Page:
Wednesday, November 26, 2014

Old Dogs, New Tricks - "Discovering" the Chattooga

Well, you might say I've been dragged kicking and screaming into the 21st century of fly fishing.  And I'll have to admit that my resistance has been due to my own prejudices.  Mind you, I'm a nymph fisherman from way back so getting down has never been an issue for me.  What I didn't like was this new "Euro" stuff with long (really long!) leaders, brightly colored line segments called "sighters", no split shot (NO SPLITSHOT!) and light weight, super long fly rods like 10 foot 3 and 4 weights.  What happened to casting?  I love casting a fly rod!  It's a vital part of my fly fishing experience.  Shoot, if the fish are biting, I can have fun just practicing my cast.  Maybe not quite as much fun as catching but I ain't bored.  Casting a Euro rig is like throwing pumpkins with a catapult.  No beautiful loops unrolling over the river.  No gentle presentation of a weightless fly on the water.  If they had used Euro nymphing in "A River Runs Through It", no one would have ever gone to see the movie.  You just fling that sucker behind you, wait until it almost pulls the rod out of your hand then fling it forward.  At the last second on the forward cast, you abruptly stop the rod tip high so your flies are literally jerked down into the water with more momentum than a .22 bullet headed to the bottom.  THUNK!
 The promised land where more fish than you could have ever imagined are just sitting there amongst the rocks waiting on that Walt's Worm at the end of your line.  Does this sound like fun to you?  Maybe, but it has a lot to do with how old you are.  And therein lies a significant problem.

I'm past the midway point of my seventh decade on this big blue marble.  I've been here longer than I'm gonna be and for considerably more than half of this time I've been fly fishing.  Fly fishing the way you're supposed to fly fish.  No, not that narrow-minded British idea of only fishing dry flies, upstream, to rising fish.  I'm talking about the way we do it here in America.  The right way.  Dry flies when appropriate, dry droppers when you don't have a clue what's going on, or two nymphs with split shot and a strike indicator when you're really serious about rippin' lips.  We all know this.  It's how we've always done it so it's got to be right.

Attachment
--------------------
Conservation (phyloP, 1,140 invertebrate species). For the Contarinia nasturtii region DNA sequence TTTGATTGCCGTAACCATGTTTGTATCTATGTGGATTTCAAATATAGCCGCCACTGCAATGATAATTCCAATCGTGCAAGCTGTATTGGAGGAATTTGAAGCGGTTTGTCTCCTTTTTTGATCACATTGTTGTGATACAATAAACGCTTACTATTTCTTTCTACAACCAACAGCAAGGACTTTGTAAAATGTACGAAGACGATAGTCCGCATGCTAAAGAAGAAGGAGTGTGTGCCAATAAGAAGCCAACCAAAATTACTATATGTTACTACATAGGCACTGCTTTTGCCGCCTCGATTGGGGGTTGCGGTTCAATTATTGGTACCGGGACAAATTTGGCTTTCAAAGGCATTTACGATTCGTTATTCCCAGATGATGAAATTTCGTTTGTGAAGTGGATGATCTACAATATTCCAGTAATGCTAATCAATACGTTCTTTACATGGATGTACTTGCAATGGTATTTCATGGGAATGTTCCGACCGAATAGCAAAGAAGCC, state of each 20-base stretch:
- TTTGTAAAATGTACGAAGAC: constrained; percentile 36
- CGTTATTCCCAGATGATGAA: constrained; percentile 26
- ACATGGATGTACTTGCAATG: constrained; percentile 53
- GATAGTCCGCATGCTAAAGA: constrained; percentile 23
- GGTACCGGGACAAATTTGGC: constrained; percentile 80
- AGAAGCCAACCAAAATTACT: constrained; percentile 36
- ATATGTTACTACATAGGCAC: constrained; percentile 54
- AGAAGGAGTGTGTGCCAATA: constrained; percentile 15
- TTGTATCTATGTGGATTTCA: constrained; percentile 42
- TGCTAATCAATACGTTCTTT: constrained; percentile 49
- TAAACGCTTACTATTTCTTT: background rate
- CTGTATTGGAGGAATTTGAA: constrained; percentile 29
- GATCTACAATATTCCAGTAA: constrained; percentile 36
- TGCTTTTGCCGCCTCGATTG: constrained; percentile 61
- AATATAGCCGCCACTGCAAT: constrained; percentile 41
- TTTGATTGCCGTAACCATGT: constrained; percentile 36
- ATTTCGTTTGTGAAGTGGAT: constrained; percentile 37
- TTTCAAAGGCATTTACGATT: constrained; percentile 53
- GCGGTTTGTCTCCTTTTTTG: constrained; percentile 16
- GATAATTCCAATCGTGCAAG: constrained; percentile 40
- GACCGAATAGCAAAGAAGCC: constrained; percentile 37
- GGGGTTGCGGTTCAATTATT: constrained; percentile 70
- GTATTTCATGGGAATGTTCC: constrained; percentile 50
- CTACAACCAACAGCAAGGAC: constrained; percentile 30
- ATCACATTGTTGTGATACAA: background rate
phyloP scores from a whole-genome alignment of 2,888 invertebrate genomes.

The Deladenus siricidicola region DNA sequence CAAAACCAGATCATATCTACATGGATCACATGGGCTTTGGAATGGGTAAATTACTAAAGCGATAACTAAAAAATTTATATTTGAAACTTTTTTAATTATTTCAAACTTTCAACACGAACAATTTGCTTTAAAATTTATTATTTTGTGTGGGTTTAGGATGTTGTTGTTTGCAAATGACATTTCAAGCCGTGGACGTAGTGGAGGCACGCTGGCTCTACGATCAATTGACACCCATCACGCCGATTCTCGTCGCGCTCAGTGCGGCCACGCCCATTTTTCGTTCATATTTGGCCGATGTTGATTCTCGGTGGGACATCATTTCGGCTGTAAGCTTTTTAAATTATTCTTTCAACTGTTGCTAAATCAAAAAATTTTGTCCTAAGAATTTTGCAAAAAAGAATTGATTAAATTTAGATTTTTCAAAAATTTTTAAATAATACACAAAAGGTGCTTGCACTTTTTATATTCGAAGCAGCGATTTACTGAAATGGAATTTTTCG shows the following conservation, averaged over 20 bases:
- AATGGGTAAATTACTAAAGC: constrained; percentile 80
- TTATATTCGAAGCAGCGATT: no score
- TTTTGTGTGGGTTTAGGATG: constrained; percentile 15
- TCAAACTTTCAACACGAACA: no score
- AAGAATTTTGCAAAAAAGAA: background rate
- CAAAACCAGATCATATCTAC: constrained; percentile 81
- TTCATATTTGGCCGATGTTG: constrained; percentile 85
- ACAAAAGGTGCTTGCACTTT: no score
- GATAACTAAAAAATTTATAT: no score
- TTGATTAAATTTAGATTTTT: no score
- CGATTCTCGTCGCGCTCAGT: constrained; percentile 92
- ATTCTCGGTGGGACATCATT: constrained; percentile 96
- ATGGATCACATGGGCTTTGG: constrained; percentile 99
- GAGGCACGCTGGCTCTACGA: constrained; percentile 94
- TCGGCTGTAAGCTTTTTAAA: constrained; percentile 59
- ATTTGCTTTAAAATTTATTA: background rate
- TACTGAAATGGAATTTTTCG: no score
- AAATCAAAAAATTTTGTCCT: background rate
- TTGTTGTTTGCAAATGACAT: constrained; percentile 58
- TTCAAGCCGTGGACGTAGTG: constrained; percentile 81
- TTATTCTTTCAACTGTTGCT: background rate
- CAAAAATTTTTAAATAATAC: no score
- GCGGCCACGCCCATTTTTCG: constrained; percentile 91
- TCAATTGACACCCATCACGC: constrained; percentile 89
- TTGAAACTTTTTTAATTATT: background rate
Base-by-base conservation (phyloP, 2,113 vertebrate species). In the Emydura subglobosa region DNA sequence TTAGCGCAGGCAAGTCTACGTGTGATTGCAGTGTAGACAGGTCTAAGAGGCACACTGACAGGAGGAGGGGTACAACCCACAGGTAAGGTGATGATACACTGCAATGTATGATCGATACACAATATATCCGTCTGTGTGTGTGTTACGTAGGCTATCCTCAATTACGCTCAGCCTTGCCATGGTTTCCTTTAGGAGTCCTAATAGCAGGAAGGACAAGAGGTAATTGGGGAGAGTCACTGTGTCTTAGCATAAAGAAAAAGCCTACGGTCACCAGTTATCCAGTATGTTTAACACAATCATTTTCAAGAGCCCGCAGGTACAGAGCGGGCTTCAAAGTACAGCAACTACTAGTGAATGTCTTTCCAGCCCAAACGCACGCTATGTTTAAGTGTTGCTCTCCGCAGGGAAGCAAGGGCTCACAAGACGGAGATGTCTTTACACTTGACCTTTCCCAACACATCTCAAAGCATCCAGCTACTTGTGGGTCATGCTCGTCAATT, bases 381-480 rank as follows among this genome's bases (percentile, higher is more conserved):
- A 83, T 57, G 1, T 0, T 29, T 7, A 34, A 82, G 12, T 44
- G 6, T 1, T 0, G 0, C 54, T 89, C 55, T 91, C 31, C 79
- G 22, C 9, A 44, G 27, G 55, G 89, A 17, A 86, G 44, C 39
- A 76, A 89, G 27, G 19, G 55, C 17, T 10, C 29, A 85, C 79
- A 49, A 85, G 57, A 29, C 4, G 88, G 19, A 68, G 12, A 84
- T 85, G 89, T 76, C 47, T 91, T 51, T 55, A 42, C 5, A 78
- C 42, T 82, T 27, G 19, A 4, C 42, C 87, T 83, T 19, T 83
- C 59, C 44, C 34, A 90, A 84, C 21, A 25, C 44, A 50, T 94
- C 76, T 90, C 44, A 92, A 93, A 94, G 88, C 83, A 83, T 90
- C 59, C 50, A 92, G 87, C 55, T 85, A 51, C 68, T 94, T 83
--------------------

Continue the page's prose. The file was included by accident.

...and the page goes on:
Many of you may recall a few weeks back when Unicoi Outfitters invited George and Amidea Daniel down for a couple of days of seminars based on George's book "Dynamic Nymphing".  I liked these folks from the first time I met them and figured we could give their career a big boost by having them come to Georgia.  Not that I was particularly interested in what he had to say, just wanted to be nice.  Plus, I'm not stupid.  I do realize the younger crowd is enamored with his techniques so it would increase traffic in the shop.  Worked like a charm.  We had a great weekend with them and I got an autographed copy of his book.  Figured maybe one day it would be a collectors item.

So, back to the topic at hand.  I apologize for the long explication but I needed to set the stage.  My fishing pal Jeff Durniak (aka The Dredger) was headed to the Chattooga this past Saturday and invited me to join him.  Curiously, he informed me that he was taking his new Euro-nymphing rod with the intention of trying out some of the things George had spoken about in the seminars.  I'm thinking, "Why?".  You already spend most of your time fishing on the bottom and, as we all know, you're pretty darn successful at it.  You're just trying to act like a youngun but I know you're almost as old as I am.  Maybe a decade or so less but you're old.

The next three hours can only be described by stating, "A whoopin' was a throwed on me."  I didn't have a bad afternoon at all but I have to tell you that Mr. Euro probably caught at least 4 fish to every one I caught.  And, uh, two of the fish I caught were using his rod.  You know, the whole technique is just kind of funky but I have to admit there is something intriguing about feeling those flies bumping along the bottom and, even more, detecting a subtle strike through that tight line.  I'm not really into counting fish or declaring my success or failure based on how many fish I catch.  But I could be convinced to add another club to my bag of trout tricks.  Who knows, maybe I'm not as old a dog as I thought.  Now pardon me while I check my catalogs to see which new rod I want to buy.

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